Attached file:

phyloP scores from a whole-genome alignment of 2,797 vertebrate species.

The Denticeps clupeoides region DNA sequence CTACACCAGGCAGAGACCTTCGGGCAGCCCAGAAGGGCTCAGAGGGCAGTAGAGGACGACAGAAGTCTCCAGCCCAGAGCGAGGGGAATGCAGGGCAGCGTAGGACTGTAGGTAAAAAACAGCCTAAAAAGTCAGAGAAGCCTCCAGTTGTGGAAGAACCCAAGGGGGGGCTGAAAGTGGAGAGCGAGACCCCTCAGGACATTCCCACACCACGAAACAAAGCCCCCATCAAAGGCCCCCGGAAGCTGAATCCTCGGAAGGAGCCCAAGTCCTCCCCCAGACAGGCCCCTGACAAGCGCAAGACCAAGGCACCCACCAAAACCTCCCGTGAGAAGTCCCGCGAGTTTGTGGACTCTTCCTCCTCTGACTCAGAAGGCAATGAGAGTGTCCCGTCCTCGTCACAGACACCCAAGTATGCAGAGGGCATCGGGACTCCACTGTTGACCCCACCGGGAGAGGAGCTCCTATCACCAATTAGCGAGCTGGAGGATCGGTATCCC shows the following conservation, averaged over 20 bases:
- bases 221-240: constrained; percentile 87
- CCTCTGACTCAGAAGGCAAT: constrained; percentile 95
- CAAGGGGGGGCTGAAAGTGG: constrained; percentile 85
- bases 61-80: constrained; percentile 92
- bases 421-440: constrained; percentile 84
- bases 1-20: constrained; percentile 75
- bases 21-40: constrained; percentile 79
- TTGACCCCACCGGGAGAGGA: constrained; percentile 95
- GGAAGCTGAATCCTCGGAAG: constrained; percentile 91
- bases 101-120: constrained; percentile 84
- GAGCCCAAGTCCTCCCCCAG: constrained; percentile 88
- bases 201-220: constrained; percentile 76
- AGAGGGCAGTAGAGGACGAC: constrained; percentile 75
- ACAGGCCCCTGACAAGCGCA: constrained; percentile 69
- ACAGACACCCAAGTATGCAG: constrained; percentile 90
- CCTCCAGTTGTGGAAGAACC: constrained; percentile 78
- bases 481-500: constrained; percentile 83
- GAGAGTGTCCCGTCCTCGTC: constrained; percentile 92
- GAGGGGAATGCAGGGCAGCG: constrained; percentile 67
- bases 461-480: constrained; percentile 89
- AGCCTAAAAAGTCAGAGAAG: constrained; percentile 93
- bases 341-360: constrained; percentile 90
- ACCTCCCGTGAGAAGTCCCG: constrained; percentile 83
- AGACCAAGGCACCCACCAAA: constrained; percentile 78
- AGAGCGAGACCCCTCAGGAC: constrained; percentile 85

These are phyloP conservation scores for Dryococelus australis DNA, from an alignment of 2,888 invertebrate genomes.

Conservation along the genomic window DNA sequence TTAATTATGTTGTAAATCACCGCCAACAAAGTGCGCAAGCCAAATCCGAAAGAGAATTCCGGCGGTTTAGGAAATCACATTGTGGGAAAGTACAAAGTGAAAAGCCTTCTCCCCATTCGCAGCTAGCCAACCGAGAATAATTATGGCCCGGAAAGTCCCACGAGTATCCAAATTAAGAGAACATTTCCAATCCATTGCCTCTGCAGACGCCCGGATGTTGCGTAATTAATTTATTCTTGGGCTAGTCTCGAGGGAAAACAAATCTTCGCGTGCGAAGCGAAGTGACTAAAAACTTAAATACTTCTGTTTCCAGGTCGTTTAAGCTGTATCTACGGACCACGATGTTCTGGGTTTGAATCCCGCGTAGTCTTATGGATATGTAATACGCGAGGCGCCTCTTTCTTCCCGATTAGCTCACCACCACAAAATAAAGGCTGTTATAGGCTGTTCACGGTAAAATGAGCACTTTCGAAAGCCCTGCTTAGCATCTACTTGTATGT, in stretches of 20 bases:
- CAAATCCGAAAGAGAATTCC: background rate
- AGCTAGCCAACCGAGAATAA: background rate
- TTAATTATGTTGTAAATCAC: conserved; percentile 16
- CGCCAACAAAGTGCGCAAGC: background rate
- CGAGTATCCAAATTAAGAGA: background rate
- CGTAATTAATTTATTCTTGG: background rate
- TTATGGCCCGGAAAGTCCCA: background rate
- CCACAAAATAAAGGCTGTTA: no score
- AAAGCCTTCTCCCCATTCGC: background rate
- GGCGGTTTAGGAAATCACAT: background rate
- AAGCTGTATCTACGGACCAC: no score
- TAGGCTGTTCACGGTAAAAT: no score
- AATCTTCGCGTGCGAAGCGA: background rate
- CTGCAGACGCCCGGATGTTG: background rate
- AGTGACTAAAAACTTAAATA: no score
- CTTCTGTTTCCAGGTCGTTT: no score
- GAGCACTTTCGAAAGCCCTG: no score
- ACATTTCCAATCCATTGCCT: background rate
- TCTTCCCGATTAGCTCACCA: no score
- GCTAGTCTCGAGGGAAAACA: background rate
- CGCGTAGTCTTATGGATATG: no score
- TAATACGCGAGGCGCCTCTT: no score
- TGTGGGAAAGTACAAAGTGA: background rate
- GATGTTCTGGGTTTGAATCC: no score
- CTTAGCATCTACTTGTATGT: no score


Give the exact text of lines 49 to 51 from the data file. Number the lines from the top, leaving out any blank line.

- GCTAGTCTCGAGGGAAAACA: background rate
- CGCGTAGTCTTATGGATATG: no score
- TAATACGCGAGGCGCCTCTT: no score